Archive for September, 2013

Chicago – an Emerging Biotech Hub

Tuesday, September 3rd, 2013

Article by Charlotte Chen, Ph.D. Candidate at Northwestern University

CHICAGO – While Boston and Silicon Valley seem to be the most visible biotech hubs in the US, the nation’s best kept secret in biotech may just be in the Midwest. Indeed, in 2011, the eight-state Midwestern super cluster – Illinois, Ohio, Wisconsin, Minnesota, Michigan, Indiana, Missouri, Kansas, Iowa – employed over 120,000 more employees than either California or the East Coast (Ernst & Young, 2013), with more than 377,900 employees in over 16,800 establishments. The key player in The Midwest Super Cluster is undeniably Illinois. The state is home to more than 3,500 biotech companies that employ around 81,000 people, with a gross economic output of around $98.6 billion (Illinois Government News Network, 2013). Chicago sits at the center of all this, with some of the best medical research universities in the Midwest and a vibrant biotech industry. In the Chicago metropolitan area alone, around 45,000 employees work in about one thousand biotech companies. Some big-name biotechnology companies headquartered in the greater Chicago area include Abbott Laboratories, credited with developing the world’s first HIV blood screening test in 1985 and which now has 90,000 employees across 130 countries, and Baxter Healthcare, known for its hemophilia, renal disease, and immune disorder therapies, which brought in $10.4 billion in earnings in 2006. So why does Chicago get overshadowed by its counterpart biotech hubs on the East and West coasts? One factor could be a lack of entrepreneurial tradition in biotech. Silicon Valley and Boston have created an industry culture that embraces risk-taking, and entrepreneurs expect to fail a number of times before hitting a winning idea. While the Midwest has all the expertise to drive biotech innovation, this entrepreneurial spirit is only recently beginning to flourish. In 2012, $150 million venture dollars went into biotech startups in Chicago (City of Chicago, 2013), versus $1 billion in Silicon Valley and $860 million in Boston (MIT Technology Review, 2013). Hoping to raise Chicago’s profile in the biotech world, state and city policymakers recently established two new biotech incubators, which are set to open in Chicago within the next year. The first of these incubators is the Health, Technology, and Innovation (HTI) facility, created by Governor Pat Quinn in partnership with the University of Illinois at Chicago, with the goal of boosting Illinois’ economy. HTI is located at Chicago Technology Park in the city’s Near West Side, within the Illinois Medical District and in close proximity to the University of Chicago’s Pritzker School of Medicine, and is set to open in the summer of 2013. The State of Illinois and UIC split the bill equitably, each contributing $1.7 million for a total of $3.4 million in initial funding. HTI will provide wet and dry lab space and office space to tenants, as well as access to a network of scientists, investors, and other leaders in the biotech industry. The incubator is intended to provide a low-risk environment for academic researchers to bring their ideas out of university labs for the first time, and to see whether they can become successful ventures. The City of Chicago is also throwing its support behind the biosciences industry. Mayor Rahm Emanuel recently announced plans to construct a biotech incubator in downtown Chicago, set to open in 2014. With this additional facility, the city hopes to increase Chicago’s national profile as a biotechnology innovation hub. The new incubator will provide a space for researchers from Chicago’s top universities to collaborate with investors and partners in industry to develop discoveries from academic research with commercial potential. It will also provide a downtown presence for major biotechnology companies in the area, most of which are located in the Northern Chicago suburbs. This new incubator will be well-supported through access to professionals with business expertise, such as Chicago Innovation Mentors and ChicagoNEXT. Chicago Innovation Mentors is an organization that pairs university faculty with industry mentors to accelerate the formation of new biotechnology ventures, and its members include the University of Chicago, Northwestern University, the University of Illinois at Chicago, and iBio Institute/PROPEL. ChicagoNEXT is an organization created by World Business Chicago to accelerate innovation in clean tech, web and mobile technology, and biosciences. The new biotech is roughly modeled on 1871, an incubator for IT and digital startups in downtown Chicago. Chicago is also breeding homegrown entrepreneurial talent. The University of Chicago’s Polsky Center for Entrepreneurship offers entrepreneurship courses, a student entrepreneurship club, business plan competitions, and entrepreneurship mentoring to its students, as does Northwestern’s Farley Center for Entrepreneurship and Innovation. The University of Illinois at Chicago offers a Bachelors in Entrepreneurship, and its Liautaud Graduate School of Business offers an entrepreneurship program. While established biotech companies are by no means a new presence in Chicago, a nascent culture of innovation is emerging in the style of Silicon Valley and Boston. Perhaps with all these efforts to spark biotech innovation in Chicago, the Midwest’s “best kept secret” in biotech will be unveiled soon. (Chicago’s Skyline Image Source: Wikimedia Commons)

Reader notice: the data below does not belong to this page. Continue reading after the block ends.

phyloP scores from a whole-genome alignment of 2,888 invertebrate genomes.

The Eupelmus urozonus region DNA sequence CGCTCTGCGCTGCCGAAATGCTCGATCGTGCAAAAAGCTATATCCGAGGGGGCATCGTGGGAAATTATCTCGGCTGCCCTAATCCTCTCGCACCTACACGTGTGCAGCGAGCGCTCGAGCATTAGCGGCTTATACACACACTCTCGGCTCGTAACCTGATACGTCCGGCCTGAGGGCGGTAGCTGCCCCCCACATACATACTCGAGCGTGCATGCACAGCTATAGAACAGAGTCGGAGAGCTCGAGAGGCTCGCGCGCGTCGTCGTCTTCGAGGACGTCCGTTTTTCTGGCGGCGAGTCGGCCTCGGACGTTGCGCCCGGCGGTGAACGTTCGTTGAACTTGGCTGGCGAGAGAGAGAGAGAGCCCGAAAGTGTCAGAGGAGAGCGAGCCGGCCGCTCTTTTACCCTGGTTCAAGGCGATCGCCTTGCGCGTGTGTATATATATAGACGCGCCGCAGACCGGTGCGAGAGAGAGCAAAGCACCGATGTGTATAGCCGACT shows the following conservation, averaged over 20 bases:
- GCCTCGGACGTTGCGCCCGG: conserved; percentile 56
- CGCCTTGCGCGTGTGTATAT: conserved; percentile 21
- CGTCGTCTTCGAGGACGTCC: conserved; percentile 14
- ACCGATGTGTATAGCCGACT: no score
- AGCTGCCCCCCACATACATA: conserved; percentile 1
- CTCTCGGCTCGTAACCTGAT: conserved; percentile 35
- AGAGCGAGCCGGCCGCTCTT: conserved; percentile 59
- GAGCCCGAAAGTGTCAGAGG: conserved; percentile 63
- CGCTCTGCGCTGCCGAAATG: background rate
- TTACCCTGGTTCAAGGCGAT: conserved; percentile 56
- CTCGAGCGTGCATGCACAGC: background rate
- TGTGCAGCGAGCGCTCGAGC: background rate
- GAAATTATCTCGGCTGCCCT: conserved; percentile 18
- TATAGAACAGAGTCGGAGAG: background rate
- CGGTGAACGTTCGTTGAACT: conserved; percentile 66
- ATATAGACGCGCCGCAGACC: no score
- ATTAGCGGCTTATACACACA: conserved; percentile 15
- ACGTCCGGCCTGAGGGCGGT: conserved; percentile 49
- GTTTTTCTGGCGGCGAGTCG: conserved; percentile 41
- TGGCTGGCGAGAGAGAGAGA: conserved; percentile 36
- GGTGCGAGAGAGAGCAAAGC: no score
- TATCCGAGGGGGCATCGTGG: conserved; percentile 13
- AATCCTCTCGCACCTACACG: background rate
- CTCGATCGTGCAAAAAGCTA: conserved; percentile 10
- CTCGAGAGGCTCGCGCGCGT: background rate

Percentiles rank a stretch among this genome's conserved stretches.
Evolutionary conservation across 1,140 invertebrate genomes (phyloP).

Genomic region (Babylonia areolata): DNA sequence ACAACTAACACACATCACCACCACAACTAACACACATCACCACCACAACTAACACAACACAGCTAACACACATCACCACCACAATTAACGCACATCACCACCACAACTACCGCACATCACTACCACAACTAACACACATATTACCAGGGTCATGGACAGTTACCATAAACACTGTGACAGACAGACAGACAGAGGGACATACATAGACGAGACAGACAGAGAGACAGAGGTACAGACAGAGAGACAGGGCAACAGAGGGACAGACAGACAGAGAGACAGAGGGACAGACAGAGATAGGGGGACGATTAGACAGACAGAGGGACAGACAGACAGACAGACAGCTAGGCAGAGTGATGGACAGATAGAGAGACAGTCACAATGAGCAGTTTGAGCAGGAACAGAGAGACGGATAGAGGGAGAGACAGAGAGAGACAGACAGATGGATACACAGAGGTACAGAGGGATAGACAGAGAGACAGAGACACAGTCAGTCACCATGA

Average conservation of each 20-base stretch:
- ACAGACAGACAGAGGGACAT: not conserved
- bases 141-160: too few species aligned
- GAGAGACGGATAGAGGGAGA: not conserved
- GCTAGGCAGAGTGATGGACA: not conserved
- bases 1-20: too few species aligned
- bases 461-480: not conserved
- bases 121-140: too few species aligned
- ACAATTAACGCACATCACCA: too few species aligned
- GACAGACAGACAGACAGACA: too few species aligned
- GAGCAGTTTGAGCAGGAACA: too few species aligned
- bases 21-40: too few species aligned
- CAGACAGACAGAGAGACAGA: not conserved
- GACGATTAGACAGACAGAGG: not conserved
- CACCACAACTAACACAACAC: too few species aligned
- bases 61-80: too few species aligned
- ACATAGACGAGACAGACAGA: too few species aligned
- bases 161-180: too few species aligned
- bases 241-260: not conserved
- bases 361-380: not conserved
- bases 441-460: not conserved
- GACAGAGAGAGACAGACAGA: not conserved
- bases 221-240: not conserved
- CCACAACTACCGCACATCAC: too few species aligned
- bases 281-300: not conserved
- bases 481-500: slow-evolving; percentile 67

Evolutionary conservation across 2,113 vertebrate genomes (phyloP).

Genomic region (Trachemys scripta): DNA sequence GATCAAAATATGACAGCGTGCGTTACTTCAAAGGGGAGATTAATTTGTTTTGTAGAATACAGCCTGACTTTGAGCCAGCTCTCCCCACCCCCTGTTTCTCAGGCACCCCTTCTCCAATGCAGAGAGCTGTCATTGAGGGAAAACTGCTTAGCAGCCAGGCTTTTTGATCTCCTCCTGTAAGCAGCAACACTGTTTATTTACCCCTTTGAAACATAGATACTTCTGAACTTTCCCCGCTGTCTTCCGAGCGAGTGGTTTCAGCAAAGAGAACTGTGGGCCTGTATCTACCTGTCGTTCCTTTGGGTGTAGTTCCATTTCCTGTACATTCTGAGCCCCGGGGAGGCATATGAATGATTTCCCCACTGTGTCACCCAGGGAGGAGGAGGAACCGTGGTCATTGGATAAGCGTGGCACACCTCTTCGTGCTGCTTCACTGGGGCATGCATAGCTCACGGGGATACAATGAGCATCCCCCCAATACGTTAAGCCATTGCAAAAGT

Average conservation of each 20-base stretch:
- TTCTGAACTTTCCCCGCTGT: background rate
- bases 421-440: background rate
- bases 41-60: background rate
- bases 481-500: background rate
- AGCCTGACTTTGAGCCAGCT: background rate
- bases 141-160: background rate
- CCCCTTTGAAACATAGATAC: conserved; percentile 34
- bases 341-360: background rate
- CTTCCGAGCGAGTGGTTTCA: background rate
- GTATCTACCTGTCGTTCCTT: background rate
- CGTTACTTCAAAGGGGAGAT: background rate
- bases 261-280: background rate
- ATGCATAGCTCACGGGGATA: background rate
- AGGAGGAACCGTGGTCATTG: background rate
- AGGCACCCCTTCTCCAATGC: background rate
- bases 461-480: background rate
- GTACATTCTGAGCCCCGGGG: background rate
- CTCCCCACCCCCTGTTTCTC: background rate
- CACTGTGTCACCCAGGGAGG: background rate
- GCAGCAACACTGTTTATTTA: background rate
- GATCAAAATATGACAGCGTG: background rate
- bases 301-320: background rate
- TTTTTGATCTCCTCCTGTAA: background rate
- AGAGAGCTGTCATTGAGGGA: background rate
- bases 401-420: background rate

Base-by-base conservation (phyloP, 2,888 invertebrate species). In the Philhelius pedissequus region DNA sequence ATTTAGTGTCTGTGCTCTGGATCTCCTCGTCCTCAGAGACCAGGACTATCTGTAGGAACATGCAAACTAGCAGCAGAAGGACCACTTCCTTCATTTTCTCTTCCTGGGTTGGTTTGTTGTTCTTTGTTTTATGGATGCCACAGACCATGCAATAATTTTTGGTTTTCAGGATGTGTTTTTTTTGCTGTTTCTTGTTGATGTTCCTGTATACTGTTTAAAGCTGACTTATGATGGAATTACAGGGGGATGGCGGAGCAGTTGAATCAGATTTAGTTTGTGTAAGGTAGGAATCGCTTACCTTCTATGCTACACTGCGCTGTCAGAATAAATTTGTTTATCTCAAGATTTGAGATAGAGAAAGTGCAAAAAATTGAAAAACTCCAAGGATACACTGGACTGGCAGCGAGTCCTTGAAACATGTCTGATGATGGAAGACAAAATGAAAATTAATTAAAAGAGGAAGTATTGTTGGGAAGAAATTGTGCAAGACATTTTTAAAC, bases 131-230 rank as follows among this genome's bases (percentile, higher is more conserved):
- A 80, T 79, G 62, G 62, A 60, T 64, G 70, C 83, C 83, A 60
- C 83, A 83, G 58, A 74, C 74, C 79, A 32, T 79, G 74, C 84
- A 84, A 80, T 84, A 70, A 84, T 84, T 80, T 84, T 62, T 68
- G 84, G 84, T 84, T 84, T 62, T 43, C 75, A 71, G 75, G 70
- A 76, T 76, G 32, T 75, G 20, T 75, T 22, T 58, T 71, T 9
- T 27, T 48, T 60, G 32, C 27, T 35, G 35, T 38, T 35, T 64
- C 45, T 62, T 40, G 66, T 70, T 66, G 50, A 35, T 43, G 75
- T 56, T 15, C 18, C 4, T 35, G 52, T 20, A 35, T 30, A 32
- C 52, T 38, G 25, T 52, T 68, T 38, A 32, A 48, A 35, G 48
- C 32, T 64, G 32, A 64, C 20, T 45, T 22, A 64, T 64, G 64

See original article published at the Roundtable Review